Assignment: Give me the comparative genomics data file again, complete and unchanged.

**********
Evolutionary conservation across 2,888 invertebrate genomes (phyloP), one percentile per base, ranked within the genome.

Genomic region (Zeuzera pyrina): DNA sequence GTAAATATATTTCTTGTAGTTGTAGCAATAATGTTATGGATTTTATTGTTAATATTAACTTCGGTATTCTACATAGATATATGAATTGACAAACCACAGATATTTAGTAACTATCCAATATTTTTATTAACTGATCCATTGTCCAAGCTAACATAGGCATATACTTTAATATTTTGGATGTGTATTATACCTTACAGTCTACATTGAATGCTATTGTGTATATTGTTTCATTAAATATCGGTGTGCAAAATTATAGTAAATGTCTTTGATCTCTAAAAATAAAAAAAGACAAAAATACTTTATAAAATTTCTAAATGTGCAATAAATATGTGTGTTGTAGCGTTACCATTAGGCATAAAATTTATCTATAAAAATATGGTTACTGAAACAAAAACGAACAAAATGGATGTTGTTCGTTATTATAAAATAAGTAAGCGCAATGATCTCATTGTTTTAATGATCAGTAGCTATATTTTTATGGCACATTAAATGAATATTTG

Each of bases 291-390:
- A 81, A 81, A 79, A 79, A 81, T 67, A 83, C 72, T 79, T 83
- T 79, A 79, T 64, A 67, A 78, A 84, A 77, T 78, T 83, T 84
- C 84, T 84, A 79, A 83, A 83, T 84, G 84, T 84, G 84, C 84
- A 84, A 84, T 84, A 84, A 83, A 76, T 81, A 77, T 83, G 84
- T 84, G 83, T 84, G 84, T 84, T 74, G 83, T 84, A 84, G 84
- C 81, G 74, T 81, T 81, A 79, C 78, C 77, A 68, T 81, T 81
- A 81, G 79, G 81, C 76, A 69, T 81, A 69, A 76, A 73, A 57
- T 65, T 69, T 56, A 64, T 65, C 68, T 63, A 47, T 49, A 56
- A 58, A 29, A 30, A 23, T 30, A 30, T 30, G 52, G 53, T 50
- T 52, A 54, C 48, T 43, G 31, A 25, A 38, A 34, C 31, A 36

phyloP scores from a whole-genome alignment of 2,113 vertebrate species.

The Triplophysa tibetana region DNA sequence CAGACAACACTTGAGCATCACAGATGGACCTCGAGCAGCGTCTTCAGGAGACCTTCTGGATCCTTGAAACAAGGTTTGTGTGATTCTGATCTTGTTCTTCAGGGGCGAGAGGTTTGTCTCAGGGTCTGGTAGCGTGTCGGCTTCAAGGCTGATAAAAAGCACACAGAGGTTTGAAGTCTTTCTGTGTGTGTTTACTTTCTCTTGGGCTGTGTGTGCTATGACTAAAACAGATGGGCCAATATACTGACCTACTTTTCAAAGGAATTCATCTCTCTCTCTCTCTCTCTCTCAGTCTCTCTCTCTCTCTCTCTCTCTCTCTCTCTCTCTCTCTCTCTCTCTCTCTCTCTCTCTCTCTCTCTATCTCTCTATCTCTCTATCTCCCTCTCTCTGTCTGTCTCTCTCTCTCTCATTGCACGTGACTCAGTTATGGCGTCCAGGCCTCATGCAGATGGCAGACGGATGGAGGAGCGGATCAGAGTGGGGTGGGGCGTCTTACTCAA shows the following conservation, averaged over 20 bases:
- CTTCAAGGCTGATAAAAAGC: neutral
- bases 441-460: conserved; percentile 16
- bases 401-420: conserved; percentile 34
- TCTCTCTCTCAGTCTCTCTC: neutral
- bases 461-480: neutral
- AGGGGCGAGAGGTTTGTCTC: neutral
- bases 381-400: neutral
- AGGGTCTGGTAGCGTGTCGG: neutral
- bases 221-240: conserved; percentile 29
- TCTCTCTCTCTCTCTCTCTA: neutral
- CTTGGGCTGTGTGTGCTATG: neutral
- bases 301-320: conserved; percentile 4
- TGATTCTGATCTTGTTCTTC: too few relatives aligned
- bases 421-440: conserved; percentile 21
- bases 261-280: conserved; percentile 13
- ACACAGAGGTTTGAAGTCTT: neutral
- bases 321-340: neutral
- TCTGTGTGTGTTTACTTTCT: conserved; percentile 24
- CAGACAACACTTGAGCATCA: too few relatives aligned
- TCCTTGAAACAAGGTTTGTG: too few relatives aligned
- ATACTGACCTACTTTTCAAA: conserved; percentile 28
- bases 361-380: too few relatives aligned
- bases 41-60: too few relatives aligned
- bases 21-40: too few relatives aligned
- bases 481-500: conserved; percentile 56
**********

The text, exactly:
Evolutionary conservation across 2,888 invertebrate genomes (phyloP), one percentile per base, ranked within the genome.

Genomic region (Zeuzera pyrina): DNA sequence GTAAATATATTTCTTGTAGTTGTAGCAATAATGTTATGGATTTTATTGTTAATATTAACTTCGGTATTCTACATAGATATATGAATTGACAAACCACAGATATTTAGTAACTATCCAATATTTTTATTAACTGATCCATTGTCCAAGCTAACATAGGCATATACTTTAATATTTTGGATGTGTATTATACCTTACAGTCTACATTGAATGCTATTGTGTATATTGTTTCATTAAATATCGGTGTGCAAAATTATAGTAAATGTCTTTGATCTCTAAAAATAAAAAAAGACAAAAATACTTTATAAAATTTCTAAATGTGCAATAAATATGTGTGTTGTAGCGTTACCATTAGGCATAAAATTTATCTATAAAAATATGGTTACTGAAACAAAAACGAACAAAATGGATGTTGTTCGTTATTATAAAATAAGTAAGCGCAATGATCTCATTGTTTTAATGATCAGTAGCTATATTTTTATGGCACATTAAATGAATATTTG

Each of bases 291-390:
- A 81, A 81, A 79, A 79, A 81, T 67, A 83, C 72, T 79, T 83
- T 79, A 79, T 64, A 67, A 78, A 84, A 77, T 78, T 83, T 84
- C 84, T 84, A 79, A 83, A 83, T 84, G 84, T 84, G 84, C 84
- A 84, A 84, T 84, A 84, A 83, A 76, T 81, A 77, T 83, G 84
- T 84, G 83, T 84, G 84, T 84, T 74, G 83, T 84, A 84, G 84
- C 81, G 74, T 81, T 81, A 79, C 78, C 77, A 68, T 81, T 81
- A 81, G 79, G 81, C 76, A 69, T 81, A 69, A 76, A 73, A 57
- T 65, T 69, T 56, A 64, T 65, C 68, T 63, A 47, T 49, A 56
- A 58, A 29, A 30, A 23, T 30, A 30, T 30, G 52, G 53, T 50
- T 52, A 54, C 48, T 43, G 31, A 25, A 38, A 34, C 31, A 36

phyloP scores from a whole-genome alignment of 2,113 vertebrate species.

The Triplophysa tibetana region DNA sequence CAGACAACACTTGAGCATCACAGATGGACCTCGAGCAGCGTCTTCAGGAGACCTTCTGGATCCTTGAAACAAGGTTTGTGTGATTCTGATCTTGTTCTTCAGGGGCGAGAGGTTTGTCTCAGGGTCTGGTAGCGTGTCGGCTTCAAGGCTGATAAAAAGCACACAGAGGTTTGAAGTCTTTCTGTGTGTGTTTACTTTCTCTTGGGCTGTGTGTGCTATGACTAAAACAGATGGGCCAATATACTGACCTACTTTTCAAAGGAATTCATCTCTCTCTCTCTCTCTCTCTCAGTCTCTCTCTCTCTCTCTCTCTCTCTCTCTCTCTCTCTCTCTCTCTCTCTCTCTCTCTCTCTCTCTCTATCTCTCTATCTCTCTATCTCCCTCTCTCTGTCTGTCTCTCTCTCTCTCATTGCACGTGACTCAGTTATGGCGTCCAGGCCTCATGCAGATGGCAGACGGATGGAGGAGCGGATCAGAGTGGGGTGGGGCGTCTTACTCAA shows the following conservation, averaged over 20 bases:
- CTTCAAGGCTGATAAAAAGC: neutral
- bases 441-460: conserved; percentile 16
- bases 401-420: conserved; percentile 34
- TCTCTCTCTCAGTCTCTCTC: neutral
- bases 461-480: neutral
- AGGGGCGAGAGGTTTGTCTC: neutral
- bases 381-400: neutral
- AGGGTCTGGTAGCGTGTCGG: neutral
- bases 221-240: conserved; percentile 29
- TCTCTCTCTCTCTCTCTCTA: neutral
- CTTGGGCTGTGTGTGCTATG: neutral
- bases 301-320: conserved; percentile 4
- TGATTCTGATCTTGTTCTTC: too few relatives aligned
- bases 421-440: conserved; percentile 21
- bases 261-280: conserved; percentile 13
- ACACAGAGGTTTGAAGTCTT: neutral
- bases 321-340: neutral
- TCTGTGTGTGTTTACTTTCT: conserved; percentile 24
- CAGACAACACTTGAGCATCA: too few relatives aligned
- TCCTTGAAACAAGGTTTGTG: too few relatives aligned
- ATACTGACCTACTTTTCAAA: conserved; percentile 28
- bases 361-380: too few relatives aligned
- bases 41-60: too few relatives aligned
- bases 21-40: too few relatives aligned
- bases 481-500: conserved; percentile 56